- Reduce your Consumption of Irritating & Sensitive Foods!
This is a big one. One of the main reasons why our gut linings may not be as integral as they could be is due to irritating and sensitive foods being consumed in the diet!
Foods like gluten, dairy, legumes, and grains are conventionally not very digestible for the human body. They contain compounds like lectins, indigestible fibers, alkaloids, steroids, and proteins that are very hard to digest, and often breed inflammation in the body. This can eventually lead to the degradation of your tight junctions, and an ensuing leaky gut!
Also, foods like rancid oils, processed, preserved, junky, and sugary foods can produce massive amounts of inflammation in the body, while also subjecting the body to toxins and compounds that it struggles to breakdown/detoxify. The consumption of these types of foods can also contribute heavily to the leaky gut/autoimmune process!
- Stress is Creating Holes in your Gut!
Well, not exactly, however stress can have a major impact on the functioning and health of your digestive system!
Under stress, the body directs less energy and blood supply to your digestive organs. Digestive secretions such as stomach acid and digestive enzymes that are key in healthy digestion are also lessened.
This decreases your bodies ability to properly break down foods. When food is consumed under these stressful conditions, large and undigested food particles can create inflammation and damage to the small intestine lining, furthering the leaky gut process!
- A Lack of Beneficial Gut Bugs Can Precipitate Leaky Gut
Our bodies are made up of more bacterial cells than human cells! So technically, we’re more bacteria than human!
Our digestive systems harbor most of the body’s bacteria content, containing a mix of bad and good gut bugs. In the case of good health, we want more of the good guys, and less of the bad guys!
When we are eating poorly, are consumed with stress, not exercising, or, just not in good health, our gut may be filled with large amounts of bad bacteria, in a condition known as Dysbiosis.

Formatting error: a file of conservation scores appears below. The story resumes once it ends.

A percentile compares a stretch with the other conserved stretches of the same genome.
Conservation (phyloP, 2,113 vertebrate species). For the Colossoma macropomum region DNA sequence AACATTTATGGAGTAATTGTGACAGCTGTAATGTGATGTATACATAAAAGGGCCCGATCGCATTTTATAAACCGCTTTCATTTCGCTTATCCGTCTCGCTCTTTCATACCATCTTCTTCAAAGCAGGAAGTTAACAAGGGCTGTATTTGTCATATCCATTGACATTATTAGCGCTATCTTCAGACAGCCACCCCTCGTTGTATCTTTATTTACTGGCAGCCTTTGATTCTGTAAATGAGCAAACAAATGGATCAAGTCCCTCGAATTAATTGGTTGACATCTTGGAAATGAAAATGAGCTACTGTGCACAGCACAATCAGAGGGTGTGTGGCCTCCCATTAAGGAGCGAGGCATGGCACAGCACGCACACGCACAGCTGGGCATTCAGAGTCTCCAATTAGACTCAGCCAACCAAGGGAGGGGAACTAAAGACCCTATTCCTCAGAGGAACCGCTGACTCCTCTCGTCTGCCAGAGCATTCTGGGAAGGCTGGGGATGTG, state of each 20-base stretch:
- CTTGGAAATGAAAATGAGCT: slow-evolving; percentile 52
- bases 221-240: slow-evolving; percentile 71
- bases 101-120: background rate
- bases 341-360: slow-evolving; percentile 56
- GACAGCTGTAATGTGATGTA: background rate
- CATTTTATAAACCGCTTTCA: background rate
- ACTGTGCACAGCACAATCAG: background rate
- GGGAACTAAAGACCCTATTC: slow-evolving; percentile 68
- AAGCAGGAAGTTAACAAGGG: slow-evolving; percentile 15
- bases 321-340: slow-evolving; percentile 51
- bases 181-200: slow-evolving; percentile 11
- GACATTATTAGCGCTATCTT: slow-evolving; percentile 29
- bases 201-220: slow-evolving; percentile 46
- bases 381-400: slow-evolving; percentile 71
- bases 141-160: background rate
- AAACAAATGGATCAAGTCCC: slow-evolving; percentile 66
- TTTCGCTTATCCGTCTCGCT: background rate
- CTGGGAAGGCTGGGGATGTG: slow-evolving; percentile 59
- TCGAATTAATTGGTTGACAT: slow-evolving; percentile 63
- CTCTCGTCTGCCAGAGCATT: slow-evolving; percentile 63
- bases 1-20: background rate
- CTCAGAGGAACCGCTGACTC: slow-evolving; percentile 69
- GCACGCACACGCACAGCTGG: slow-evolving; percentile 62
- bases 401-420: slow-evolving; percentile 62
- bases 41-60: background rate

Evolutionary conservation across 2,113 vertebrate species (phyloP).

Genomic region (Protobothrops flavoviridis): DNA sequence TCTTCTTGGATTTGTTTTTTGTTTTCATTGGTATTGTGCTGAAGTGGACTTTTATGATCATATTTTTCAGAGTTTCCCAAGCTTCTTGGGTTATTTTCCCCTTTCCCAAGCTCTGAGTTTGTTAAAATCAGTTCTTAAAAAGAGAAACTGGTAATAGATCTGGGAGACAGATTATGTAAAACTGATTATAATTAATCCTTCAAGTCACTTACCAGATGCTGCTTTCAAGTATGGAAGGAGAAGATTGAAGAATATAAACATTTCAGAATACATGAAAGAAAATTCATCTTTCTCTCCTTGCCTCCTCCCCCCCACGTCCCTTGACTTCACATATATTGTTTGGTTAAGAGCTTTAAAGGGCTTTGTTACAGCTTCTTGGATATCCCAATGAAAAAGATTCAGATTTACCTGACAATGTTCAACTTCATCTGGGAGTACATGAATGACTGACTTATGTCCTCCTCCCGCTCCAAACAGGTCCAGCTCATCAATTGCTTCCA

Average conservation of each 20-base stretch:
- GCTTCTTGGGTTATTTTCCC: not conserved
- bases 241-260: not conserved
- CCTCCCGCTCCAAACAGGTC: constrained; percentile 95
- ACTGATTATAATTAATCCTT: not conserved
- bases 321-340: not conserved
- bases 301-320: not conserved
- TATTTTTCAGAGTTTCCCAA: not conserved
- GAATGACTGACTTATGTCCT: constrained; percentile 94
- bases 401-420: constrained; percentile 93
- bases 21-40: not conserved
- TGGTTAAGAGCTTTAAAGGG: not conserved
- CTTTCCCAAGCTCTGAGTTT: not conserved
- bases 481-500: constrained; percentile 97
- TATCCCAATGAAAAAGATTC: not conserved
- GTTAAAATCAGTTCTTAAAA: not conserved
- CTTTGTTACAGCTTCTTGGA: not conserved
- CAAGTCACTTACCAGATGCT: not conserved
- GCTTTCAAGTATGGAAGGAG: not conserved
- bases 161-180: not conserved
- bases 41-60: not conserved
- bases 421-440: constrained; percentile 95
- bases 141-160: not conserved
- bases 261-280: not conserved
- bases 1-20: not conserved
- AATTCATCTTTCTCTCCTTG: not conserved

Good bacteria play an important role in gut integrity, as they protect the gut wall from damage. On the opposite end of the spectrum, bad bacteria can nip away at the gut wall, creating damage!
What Can you do if you’re Concerned about Autoimmune Disease?
Well, learning from the above paragraphs would be crucially important.
Reducing your consumption of irritating foods, properly managing your stress levels, and maintaining the populations of good bacteria in the digestive system would be most important in protecting your gut wall (you can receive support with this type of work by booking in for a Full Nutrition Consultation with myself).
Your medical Doctor or Naturopathic Doctor can run specific blood tests to potentially uncover whether your body is dealing with autoimmune disease as well!
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Keep on living holistic,
Michael Sharp, CNP, NNCP.
DISCLAIMER: The information listed above is for educational purposes and discussion of general health information only. The information, opinions, ideas, and suggestions listed above are in no way intended to diagnose disease/health issues or act as a treatment for disease/health issues and is not to act as a substitute for medical advice from your doctor. Before taking part in any natural or alternative approach to health, these approaches should be reviewed by your doctor for approval especially if there are existing health conditions and if prescribed and or pharmaceutical medication is being taken due to the potential for interactions between medications and any natural approaches to health.